An Ecological Perspective On Political Violence: The Role Of Culture, Networks, And Affiliations
The dissertation addresses a number of core questions about terrorism: why do some terrorist organizations, and not others, adopt the devastating tactic of suicide bombing? What contextual factors predict self-starter terrorism, meaning political violence that occurs without the assistance or direction of a pre-existing terrorist organization (e.g. the Boston Marathon bombers)? How are one's social networks affected by one's position in an affiliation ecology (McPherson 1983), and how do positions in affiliation ecologies affect recruitment into terrorist organizations? To address the first question, I apply event history models to a global dataset that includes all recorded suicide bombing attacks from 19812006. I show that organizations embedded in collectivist cultural ecologies are far more likely to use suicide bombings than organizations embedded in individualist cultural ecologies, conditioning on factors suggested by alternative explanations. To assess selfstarter terrorism, I develop an agent-based model, grounded in empirical data that identifies the mechanisms by which the network ecology promotes and constrains terrorist mobilization. The model is also able to distinguish the manner in which self-starter terrorism is carried out - whether by lone wolves or by small groups. To assess the relationship between affiliation ecologies and terrorist recruitment, I first generate a theoretical framework I term "Blau Status Analysis", which extends McPherson's (1983) approach to individual-level actors. Using the Add Health dataset, I validate the framework by showing that Blau statuses are associated with a variety of network properties. I then apply the framework to show how affiliation ecology affects recruitment into covert organizations. I conclude by discussing additional research veins in political violence that can be exploited using the ecological perspective as well as the theoretical and methodological contributions the dissertation made to questions of general interest to sociology.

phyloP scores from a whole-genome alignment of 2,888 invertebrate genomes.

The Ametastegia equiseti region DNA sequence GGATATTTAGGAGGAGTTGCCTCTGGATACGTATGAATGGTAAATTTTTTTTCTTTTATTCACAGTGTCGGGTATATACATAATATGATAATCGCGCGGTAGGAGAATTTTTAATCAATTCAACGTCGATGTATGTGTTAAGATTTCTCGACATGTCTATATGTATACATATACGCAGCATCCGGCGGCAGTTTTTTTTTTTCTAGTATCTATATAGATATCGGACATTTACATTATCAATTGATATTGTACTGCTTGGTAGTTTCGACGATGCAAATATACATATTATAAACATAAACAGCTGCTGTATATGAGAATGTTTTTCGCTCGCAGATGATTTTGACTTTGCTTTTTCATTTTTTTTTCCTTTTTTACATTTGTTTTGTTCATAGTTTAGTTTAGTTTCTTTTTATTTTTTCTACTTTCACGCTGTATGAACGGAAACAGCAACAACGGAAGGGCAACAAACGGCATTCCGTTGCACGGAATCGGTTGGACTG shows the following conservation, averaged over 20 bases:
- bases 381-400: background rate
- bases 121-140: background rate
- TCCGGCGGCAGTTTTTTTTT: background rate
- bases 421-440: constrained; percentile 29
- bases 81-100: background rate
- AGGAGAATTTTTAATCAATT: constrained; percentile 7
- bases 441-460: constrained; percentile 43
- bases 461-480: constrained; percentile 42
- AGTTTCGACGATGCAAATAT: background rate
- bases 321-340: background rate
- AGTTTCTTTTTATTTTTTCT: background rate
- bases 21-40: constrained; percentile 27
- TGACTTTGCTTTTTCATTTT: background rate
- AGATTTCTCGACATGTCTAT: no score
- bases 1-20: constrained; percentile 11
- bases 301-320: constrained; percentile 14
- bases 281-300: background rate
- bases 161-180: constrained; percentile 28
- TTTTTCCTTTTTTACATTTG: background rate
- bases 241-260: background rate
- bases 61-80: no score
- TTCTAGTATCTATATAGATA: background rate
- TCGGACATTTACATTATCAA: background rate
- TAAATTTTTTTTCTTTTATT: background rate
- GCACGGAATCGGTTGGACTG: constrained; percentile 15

terrorism; political violence; social networks
Macy, Michael WaltonMacy, Michael Walton
Berezin, Mabel M.; Lawler, Edward J; Lawler, Edward J; Brashears, Matthew Edward; Berezin, Mabel M.
Ph. D., Sociology
Doctor of Philosophy
dissertation or thesis